sportscotland is hosting ‘Lead to Succeed’ on Saturday 26 November, an event for young people to celebrate 10 years of two of sportscotland’s flagship National Lottery funded programmes for young leaders: the Young Ambassadors (YA) programme and the Young People’s Sport Panel (YPSP).
We caught up with former panel member Jess Barrows to see how her time on the panel has shaped her as an individual and some of the work she is involved in now.
The YPSP provides a national platform for young people, and panel members influence and shape the future of sport in Scotland and raise the profile of sport.
Joining the panel
Jess joined the second Young People’s Sport panel in 2014 at the age of 20. In her second year of university, she was excited when she heard all about it, and knew the panel was something she wanted to get involved in.
“The interview was so positive, they just let me rattle on about how much I love sport!” Jess said. “I was quite nervous, but I understood that at least if I didn’t get it, there must be some awesome people doing it.”
Jess was a class representative during her Sport Science degree at university, and she recognised how valuable feedback was to make improvements and to benefit others. She believed that getting involved in the YPSP was another fantastic opportunity for her to get involved in providing input from a young person's perspective.
Projects and opportunities
Jess was involved in a range of opportunities throughout her time on the panel. “I was involved in the athletes’ parade in Glasgow after the 2014 Commonwealth Games which was special."
The panel is split up into subgroups, and Jess gained experience at events and with social media campaigns such as one based around sport for peace. She said, “Our role was to promote young people and use our own experiences to help influence the work of sportscotland.”
The YPSP is a voluntary experience and requires a big commitment from members.
“Being a panel member required effective time management. I sometimes had to get time out of university to attend events or residentials, and I learned a lot about balancing my time and commitments.”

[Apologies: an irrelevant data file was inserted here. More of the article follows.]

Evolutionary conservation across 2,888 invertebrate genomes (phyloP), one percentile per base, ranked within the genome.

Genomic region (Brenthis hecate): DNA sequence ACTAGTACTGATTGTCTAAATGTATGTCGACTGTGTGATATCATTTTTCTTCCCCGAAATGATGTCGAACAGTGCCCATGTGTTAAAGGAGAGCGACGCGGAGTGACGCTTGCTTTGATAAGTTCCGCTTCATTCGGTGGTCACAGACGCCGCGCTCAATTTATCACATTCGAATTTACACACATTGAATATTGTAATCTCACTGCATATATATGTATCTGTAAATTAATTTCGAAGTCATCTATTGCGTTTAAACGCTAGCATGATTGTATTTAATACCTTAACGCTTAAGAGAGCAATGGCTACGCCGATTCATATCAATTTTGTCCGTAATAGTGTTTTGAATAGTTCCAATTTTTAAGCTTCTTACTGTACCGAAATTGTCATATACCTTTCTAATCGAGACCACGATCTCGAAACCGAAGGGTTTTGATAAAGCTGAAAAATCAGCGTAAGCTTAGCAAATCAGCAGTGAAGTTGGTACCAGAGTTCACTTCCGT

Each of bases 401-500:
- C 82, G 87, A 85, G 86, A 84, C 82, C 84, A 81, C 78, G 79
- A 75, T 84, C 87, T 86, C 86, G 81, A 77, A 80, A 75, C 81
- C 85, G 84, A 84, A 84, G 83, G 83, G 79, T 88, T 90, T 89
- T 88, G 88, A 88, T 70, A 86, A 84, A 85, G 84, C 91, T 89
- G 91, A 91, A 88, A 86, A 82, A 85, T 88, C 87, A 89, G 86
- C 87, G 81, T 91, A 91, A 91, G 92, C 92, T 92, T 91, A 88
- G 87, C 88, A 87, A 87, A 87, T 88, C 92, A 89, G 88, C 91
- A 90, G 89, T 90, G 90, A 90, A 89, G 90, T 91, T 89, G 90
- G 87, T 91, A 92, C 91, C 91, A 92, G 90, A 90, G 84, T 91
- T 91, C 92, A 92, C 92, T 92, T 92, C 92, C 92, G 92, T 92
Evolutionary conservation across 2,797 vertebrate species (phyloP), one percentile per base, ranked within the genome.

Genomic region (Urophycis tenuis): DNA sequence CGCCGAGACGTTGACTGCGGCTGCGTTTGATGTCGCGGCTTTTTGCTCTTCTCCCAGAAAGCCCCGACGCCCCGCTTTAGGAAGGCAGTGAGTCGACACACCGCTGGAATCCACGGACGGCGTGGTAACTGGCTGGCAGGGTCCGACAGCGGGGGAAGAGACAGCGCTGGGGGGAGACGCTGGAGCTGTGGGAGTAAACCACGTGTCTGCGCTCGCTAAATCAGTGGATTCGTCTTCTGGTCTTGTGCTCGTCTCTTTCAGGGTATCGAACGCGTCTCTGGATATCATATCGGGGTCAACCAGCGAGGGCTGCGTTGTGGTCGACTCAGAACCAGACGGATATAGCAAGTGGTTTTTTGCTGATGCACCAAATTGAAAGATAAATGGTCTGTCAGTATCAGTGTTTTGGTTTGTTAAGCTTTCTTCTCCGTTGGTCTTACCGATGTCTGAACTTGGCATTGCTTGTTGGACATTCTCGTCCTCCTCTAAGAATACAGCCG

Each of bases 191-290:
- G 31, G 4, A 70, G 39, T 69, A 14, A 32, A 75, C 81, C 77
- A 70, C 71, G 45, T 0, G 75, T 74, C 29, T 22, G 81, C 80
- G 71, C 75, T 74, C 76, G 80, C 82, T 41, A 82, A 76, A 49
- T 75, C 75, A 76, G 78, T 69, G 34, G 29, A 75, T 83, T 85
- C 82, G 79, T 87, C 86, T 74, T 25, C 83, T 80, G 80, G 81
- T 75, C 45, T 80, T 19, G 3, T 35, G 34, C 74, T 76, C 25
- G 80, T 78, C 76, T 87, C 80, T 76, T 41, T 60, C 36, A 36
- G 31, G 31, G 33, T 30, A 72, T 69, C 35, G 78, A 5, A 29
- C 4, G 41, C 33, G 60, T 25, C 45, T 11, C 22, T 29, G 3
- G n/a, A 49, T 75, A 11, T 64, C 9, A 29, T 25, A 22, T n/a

“I was introduced to people who were quite senior in a variety of positions."
"I gained confidence through talking to new people and recognising that they are human beings not just their title – the role allowed me to network so much.”
“The panel also opened my eyes to the broader inclusion needs of sport. It was interesting hearing the experiences of others on the panel.”
“The panel was made up of a broad range of ages which brought different perspectives of what was going on for young people and their different lived experiences. We also had someone on the panel who lived in the Highlands, and it was interesting hearing different experiences of sport from across Scotland.”
Where are you now?
“I now work at Scottish Student Sport as an Events Coordinator. I look after the competition programme for 35 sports across Scotland, supporting university and college students in getting active. I love the job, there is so much variety in student sport, no two days are the same.”
Jess also plays recreational netball for a team in Edinburgh. She said:
“I have been there for six years, and they are so warm and welcoming. It provides a level of competition I can maintain with a fluctuating lifestyle and working hours. It is full of lovely people, allows me to stay fit and active, and play sport that I am not involved in organising – which is also nice!”
Advice to young leaders
“Any leadership position in sport is worth taking up. Why not try to take on a role with a different responsibility? Different roles will teach you different skills.”
“I would also just say take up sport in general. Sport is a fun environment, and you get to work with other people that you don’t get elsewhere. You learn life skills and professional skills that are so transferable.”
“Sport gives you the opportunity to become more confident, but this comes over time so don’t be afraid to ask for help too.”